“Shakespeare,” is Delco's own representative for the Military Dogs of World War 1

Destination Delco's Executive Director Tore Fiore with
Judy Reese and her service dog, Shakespeare.
Judy Reese of Chichester requires assistance on a regular basis from her service dog, Shakespeare. Shakespeare is a Bouvier des Flanders which are a herding breed, as classified by the Madison Square Garden Dog Show. In the past, Bouviers were used as carting dogs, that like a miniature pony would  pull a cart of milk, vegetables, etc, from the farm to market. In these cases the farmer would walk alongside of the Bouvier with the cart. Small children might also be in the cart.

During the war Bouviers were trained to pull a cart from the foxholes, where the Allied troops would place wounded comrades and instruct the dog to go to the “Medic Tent”. Once there, the medics would take the wounded off of the cart and the dog would be sent back out. The reason the Allies used Bouviers is because the dogs were large and a native from Flanders, Belgium. Invading troops did not have access to dogs. Bouviers are often trained in Dutch/Flemish/French and of course hand signals.

Today the breed is still used for carting work, in competitions, as family pets, service dogs, and police dogs. When used in police work ,they are usually clipped like a giant schnauzer, and have crop the ears. The police dogs look more intimidating than Shakespeare

90% of Bouviers are black, but Shakespeare is of a recessive gene, and therefore is fawn colored. 

About Military Dogs

Military dogs played a variety of critical roles during World War One, depending on their size, intelligence and training. There were sentry dogs, scout dogs, casualty dogs, explosive dogs, and mascot dogs.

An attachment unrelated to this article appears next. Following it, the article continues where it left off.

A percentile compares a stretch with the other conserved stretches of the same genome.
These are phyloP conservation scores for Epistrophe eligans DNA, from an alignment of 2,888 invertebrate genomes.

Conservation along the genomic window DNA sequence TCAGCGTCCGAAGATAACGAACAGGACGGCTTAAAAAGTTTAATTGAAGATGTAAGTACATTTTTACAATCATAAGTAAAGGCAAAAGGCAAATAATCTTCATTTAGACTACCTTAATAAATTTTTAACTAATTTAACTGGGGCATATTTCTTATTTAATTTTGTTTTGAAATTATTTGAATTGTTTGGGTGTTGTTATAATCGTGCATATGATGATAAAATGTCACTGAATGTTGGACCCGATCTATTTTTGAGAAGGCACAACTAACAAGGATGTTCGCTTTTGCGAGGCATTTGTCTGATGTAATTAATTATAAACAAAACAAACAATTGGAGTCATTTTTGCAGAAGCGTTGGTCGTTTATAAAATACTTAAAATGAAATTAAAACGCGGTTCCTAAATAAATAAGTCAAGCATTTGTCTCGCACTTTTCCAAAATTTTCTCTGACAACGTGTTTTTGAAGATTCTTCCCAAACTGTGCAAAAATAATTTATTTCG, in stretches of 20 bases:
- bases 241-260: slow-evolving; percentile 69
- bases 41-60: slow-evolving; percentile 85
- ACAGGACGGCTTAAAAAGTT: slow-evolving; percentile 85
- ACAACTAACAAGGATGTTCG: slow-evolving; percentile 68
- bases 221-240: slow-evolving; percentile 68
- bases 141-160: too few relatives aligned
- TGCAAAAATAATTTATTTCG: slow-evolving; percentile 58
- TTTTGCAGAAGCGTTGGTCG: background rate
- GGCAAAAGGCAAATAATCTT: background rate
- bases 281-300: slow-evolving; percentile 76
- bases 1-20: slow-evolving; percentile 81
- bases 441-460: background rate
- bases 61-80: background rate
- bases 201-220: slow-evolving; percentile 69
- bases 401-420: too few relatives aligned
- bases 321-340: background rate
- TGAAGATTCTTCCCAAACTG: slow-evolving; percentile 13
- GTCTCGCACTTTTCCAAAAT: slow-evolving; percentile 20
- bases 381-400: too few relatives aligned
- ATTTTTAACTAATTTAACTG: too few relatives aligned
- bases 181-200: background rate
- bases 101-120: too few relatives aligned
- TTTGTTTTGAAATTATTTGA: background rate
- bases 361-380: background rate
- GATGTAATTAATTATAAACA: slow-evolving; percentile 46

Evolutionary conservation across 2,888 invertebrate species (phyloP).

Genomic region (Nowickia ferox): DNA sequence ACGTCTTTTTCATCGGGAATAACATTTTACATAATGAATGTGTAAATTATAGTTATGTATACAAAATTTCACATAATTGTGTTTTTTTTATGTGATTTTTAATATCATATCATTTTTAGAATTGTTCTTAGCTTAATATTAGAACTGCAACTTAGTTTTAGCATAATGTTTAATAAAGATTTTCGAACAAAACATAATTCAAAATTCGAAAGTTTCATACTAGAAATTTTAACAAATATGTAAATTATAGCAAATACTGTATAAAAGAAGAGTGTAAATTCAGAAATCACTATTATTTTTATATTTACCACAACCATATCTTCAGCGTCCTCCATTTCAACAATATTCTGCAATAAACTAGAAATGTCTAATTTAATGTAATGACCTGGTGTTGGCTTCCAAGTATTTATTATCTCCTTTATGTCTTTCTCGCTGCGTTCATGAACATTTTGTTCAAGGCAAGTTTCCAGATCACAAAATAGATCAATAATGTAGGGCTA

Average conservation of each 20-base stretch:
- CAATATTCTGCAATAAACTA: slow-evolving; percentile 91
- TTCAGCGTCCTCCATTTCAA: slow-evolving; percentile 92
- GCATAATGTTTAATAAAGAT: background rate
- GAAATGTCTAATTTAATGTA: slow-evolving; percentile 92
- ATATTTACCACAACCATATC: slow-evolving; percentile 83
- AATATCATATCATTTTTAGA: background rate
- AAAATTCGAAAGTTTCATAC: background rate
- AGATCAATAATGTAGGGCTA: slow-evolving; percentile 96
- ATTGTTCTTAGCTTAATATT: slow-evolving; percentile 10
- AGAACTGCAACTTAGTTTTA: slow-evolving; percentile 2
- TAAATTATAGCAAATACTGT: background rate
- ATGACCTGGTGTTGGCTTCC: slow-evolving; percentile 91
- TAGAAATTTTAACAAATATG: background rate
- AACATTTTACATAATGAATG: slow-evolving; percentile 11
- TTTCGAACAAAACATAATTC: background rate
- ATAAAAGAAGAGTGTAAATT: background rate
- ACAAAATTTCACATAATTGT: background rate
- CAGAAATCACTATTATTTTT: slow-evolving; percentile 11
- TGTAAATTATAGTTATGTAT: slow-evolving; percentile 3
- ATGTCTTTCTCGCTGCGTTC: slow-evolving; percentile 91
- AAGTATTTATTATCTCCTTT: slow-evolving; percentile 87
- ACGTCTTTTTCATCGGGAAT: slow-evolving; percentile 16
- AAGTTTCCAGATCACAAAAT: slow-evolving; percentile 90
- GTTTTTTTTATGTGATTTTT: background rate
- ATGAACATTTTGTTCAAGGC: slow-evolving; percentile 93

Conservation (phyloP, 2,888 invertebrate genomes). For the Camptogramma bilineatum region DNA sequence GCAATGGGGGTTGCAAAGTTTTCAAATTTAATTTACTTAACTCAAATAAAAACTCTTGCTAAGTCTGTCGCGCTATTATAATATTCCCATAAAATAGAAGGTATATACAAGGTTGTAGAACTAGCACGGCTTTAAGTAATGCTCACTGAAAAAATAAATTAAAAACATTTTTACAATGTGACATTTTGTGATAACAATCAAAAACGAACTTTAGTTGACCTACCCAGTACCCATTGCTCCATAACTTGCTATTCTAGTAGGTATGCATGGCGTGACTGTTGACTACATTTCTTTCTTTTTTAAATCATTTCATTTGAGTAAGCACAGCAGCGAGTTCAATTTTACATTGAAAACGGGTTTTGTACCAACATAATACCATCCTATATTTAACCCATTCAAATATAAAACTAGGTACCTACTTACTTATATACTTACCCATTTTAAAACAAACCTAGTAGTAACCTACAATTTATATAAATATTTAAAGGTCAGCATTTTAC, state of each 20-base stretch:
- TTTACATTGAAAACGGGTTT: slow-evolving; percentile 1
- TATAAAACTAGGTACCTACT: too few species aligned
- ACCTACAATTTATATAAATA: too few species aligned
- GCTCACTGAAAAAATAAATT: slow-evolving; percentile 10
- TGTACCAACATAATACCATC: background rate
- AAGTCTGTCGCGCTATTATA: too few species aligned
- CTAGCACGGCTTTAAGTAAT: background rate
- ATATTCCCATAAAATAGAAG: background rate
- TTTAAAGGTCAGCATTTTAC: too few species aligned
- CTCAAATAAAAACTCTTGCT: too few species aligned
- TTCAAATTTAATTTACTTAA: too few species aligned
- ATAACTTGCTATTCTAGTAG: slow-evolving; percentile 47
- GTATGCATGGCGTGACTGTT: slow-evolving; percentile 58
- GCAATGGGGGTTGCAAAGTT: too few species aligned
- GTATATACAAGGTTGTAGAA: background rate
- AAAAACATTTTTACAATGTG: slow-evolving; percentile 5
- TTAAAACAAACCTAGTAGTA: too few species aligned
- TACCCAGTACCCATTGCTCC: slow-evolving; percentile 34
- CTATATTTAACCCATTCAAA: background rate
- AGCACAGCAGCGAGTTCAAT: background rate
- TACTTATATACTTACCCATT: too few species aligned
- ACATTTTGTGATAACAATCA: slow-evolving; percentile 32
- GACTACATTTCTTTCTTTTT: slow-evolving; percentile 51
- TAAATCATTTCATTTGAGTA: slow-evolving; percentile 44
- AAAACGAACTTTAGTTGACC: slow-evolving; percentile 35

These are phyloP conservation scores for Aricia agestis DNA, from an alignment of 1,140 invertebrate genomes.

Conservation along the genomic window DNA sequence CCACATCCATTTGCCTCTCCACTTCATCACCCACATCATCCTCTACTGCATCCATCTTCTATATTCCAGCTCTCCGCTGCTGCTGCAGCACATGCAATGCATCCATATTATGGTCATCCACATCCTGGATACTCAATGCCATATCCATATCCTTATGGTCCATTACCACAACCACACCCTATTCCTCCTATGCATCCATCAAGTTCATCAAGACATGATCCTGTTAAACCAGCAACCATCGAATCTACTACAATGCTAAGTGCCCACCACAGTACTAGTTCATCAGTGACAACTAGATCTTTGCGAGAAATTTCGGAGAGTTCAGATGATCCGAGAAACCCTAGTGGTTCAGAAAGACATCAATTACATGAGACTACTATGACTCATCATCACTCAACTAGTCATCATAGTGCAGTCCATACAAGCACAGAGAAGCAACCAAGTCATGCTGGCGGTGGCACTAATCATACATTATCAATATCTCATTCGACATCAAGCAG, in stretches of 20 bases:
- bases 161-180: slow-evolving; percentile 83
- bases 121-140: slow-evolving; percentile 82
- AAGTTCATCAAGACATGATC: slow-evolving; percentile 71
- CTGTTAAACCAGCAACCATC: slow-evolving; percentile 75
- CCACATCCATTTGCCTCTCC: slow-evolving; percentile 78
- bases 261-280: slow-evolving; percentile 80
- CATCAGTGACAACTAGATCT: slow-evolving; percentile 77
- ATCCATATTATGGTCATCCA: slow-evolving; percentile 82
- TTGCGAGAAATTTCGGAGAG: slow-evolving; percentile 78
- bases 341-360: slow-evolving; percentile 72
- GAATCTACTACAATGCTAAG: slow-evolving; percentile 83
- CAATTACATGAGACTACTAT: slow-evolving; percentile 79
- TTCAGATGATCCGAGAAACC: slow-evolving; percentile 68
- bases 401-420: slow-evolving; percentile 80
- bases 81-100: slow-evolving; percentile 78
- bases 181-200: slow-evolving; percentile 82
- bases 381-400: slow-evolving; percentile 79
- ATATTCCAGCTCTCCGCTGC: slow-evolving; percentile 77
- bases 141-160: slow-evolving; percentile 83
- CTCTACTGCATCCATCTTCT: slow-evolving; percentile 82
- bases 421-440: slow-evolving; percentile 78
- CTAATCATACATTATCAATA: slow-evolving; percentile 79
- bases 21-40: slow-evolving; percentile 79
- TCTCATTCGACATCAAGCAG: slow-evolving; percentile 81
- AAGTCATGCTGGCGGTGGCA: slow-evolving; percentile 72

Casualty or ‘Mercy’ Dogs
Originally trained in the late 1800’s by the Germans, they were later utilized across Europe. Known as ‘Sanitatshunde’ in Germany, these dogs were trained to find the wounded and dying on battlefields and were equipped with medical supplies to aid those suffering. Those soldiers who could help themselves to supplies would tend to their own wounds, whilst other more gravely wounded soldiers would seek the company of a Mercy dog to wait with them whilst they died.

Messenger Dogs
Dogs were also used to carry messages on the battlefield. Human runners made large targets and during a battle the odds of them getting messages to key areas was challenging. Vehicles could breakdown or the ‘roads’ could have been reduced to a mushy pulp and travel on them made impossible. But a trained dog was faster than a human runner, presented a smaller target to a sniper and could travel over any terrain. They were also extremely reliable if they were well trained.

American Troops did not use dogs as extensively as other forces.  But it was an American Military Dog that has been called the most decorated war dog of World War I and the only dog to be nominated for rank and then promoted to sergeant through combat. While there is no documental evidence to support the claim he is recognized in connection with an exhibition at the Smithsonian Institution.
Sgt. Stubby